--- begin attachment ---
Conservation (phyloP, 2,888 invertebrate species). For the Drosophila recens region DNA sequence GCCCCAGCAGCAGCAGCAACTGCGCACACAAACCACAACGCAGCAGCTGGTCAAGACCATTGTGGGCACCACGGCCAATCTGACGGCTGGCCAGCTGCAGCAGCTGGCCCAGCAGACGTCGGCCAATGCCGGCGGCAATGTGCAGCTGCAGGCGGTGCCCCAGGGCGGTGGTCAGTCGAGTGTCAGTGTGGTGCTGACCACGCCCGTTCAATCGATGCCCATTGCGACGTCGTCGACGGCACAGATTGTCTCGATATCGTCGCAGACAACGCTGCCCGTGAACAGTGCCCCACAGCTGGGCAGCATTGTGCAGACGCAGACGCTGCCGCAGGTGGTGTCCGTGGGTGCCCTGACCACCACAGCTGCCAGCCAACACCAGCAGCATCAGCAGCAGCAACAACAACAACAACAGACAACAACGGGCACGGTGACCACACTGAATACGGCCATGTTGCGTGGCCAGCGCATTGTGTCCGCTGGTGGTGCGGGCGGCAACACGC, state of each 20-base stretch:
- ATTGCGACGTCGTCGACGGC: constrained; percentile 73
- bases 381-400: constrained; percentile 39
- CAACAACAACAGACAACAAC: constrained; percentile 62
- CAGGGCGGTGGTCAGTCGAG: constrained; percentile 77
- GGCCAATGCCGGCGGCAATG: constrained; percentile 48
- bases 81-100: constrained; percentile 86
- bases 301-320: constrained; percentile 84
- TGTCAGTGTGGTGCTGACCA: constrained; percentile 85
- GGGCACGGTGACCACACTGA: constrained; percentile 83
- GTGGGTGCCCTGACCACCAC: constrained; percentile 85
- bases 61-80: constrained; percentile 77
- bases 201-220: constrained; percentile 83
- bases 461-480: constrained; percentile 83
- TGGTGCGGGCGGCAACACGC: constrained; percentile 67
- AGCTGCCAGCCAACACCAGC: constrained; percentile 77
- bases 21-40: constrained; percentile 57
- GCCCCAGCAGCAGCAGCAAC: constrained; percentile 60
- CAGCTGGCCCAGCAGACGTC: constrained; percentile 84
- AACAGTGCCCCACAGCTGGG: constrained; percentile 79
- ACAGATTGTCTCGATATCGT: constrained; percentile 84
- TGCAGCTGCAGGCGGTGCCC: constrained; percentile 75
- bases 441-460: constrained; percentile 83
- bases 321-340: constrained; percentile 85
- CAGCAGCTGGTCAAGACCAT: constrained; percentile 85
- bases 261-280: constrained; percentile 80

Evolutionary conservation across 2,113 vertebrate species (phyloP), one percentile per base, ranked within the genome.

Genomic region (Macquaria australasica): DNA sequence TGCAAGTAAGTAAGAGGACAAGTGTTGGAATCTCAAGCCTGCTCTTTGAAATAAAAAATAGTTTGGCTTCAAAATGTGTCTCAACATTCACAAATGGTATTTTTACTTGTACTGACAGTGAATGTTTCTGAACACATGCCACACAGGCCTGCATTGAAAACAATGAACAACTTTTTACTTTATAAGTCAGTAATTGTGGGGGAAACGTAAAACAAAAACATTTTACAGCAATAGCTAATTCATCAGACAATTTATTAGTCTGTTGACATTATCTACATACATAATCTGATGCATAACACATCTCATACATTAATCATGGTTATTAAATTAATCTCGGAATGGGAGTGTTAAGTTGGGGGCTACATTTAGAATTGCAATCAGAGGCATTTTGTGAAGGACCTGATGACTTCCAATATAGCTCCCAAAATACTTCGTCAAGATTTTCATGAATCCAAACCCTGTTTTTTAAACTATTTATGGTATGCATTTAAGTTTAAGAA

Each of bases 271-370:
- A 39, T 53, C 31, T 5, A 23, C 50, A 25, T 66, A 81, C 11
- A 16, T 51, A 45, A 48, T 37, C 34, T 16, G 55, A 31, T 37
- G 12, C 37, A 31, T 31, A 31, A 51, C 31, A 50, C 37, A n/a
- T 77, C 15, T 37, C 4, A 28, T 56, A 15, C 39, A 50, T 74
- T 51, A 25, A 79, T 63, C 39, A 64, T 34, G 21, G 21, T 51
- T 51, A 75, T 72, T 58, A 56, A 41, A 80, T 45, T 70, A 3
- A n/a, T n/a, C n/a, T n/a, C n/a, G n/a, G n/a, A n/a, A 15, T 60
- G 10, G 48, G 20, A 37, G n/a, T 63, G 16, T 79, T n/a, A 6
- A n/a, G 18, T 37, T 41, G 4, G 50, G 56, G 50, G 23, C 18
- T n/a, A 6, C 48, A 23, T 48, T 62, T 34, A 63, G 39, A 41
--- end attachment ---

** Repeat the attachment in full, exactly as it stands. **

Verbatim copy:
Conservation (phyloP, 2,888 invertebrate species). For the Drosophila recens region DNA sequence GCCCCAGCAGCAGCAGCAACTGCGCACACAAACCACAACGCAGCAGCTGGTCAAGACCATTGTGGGCACCACGGCCAATCTGACGGCTGGCCAGCTGCAGCAGCTGGCCCAGCAGACGTCGGCCAATGCCGGCGGCAATGTGCAGCTGCAGGCGGTGCCCCAGGGCGGTGGTCAGTCGAGTGTCAGTGTGGTGCTGACCACGCCCGTTCAATCGATGCCCATTGCGACGTCGTCGACGGCACAGATTGTCTCGATATCGTCGCAGACAACGCTGCCCGTGAACAGTGCCCCACAGCTGGGCAGCATTGTGCAGACGCAGACGCTGCCGCAGGTGGTGTCCGTGGGTGCCCTGACCACCACAGCTGCCAGCCAACACCAGCAGCATCAGCAGCAGCAACAACAACAACAACAGACAACAACGGGCACGGTGACCACACTGAATACGGCCATGTTGCGTGGCCAGCGCATTGTGTCCGCTGGTGGTGCGGGCGGCAACACGC, state of each 20-base stretch:
- ATTGCGACGTCGTCGACGGC: constrained; percentile 73
- bases 381-400: constrained; percentile 39
- CAACAACAACAGACAACAAC: constrained; percentile 62
- CAGGGCGGTGGTCAGTCGAG: constrained; percentile 77
- GGCCAATGCCGGCGGCAATG: constrained; percentile 48
- bases 81-100: constrained; percentile 86
- bases 301-320: constrained; percentile 84
- TGTCAGTGTGGTGCTGACCA: constrained; percentile 85
- GGGCACGGTGACCACACTGA: constrained; percentile 83
- GTGGGTGCCCTGACCACCAC: constrained; percentile 85
- bases 61-80: constrained; percentile 77
- bases 201-220: constrained; percentile 83
- bases 461-480: constrained; percentile 83
- TGGTGCGGGCGGCAACACGC: constrained; percentile 67
- AGCTGCCAGCCAACACCAGC: constrained; percentile 77
- bases 21-40: constrained; percentile 57
- GCCCCAGCAGCAGCAGCAAC: constrained; percentile 60
- CAGCTGGCCCAGCAGACGTC: constrained; percentile 84
- AACAGTGCCCCACAGCTGGG: constrained; percentile 79
- ACAGATTGTCTCGATATCGT: constrained; percentile 84
- TGCAGCTGCAGGCGGTGCCC: constrained; percentile 75
- bases 441-460: constrained; percentile 83
- bases 321-340: constrained; percentile 85
- CAGCAGCTGGTCAAGACCAT: constrained; percentile 85
- bases 261-280: constrained; percentile 80

Evolutionary conservation across 2,113 vertebrate species (phyloP), one percentile per base, ranked within the genome.

Genomic region (Macquaria australasica): DNA sequence TGCAAGTAAGTAAGAGGACAAGTGTTGGAATCTCAAGCCTGCTCTTTGAAATAAAAAATAGTTTGGCTTCAAAATGTGTCTCAACATTCACAAATGGTATTTTTACTTGTACTGACAGTGAATGTTTCTGAACACATGCCACACAGGCCTGCATTGAAAACAATGAACAACTTTTTACTTTATAAGTCAGTAATTGTGGGGGAAACGTAAAACAAAAACATTTTACAGCAATAGCTAATTCATCAGACAATTTATTAGTCTGTTGACATTATCTACATACATAATCTGATGCATAACACATCTCATACATTAATCATGGTTATTAAATTAATCTCGGAATGGGAGTGTTAAGTTGGGGGCTACATTTAGAATTGCAATCAGAGGCATTTTGTGAAGGACCTGATGACTTCCAATATAGCTCCCAAAATACTTCGTCAAGATTTTCATGAATCCAAACCCTGTTTTTTAAACTATTTATGGTATGCATTTAAGTTTAAGAA

Each of bases 271-370:
- A 39, T 53, C 31, T 5, A 23, C 50, A 25, T 66, A 81, C 11
- A 16, T 51, A 45, A 48, T 37, C 34, T 16, G 55, A 31, T 37
- G 12, C 37, A 31, T 31, A 31, A 51, C 31, A 50, C 37, A n/a
- T 77, C 15, T 37, C 4, A 28, T 56, A 15, C 39, A 50, T 74
- T 51, A 25, A 79, T 63, C 39, A 64, T 34, G 21, G 21, T 51
- T 51, A 75, T 72, T 58, A 56, A 41, A 80, T 45, T 70, A 3
- A n/a, T n/a, C n/a, T n/a, C n/a, G n/a, G n/a, A n/a, A 15, T 60
- G 10, G 48, G 20, A 37, G n/a, T 63, G 16, T 79, T n/a, A 6
- A n/a, G 18, T 37, T 41, G 4, G 50, G 56, G 50, G 23, C 18
- T n/a, A 6, C 48, A 23, T 48, T 62, T 34, A 63, G 39, A 41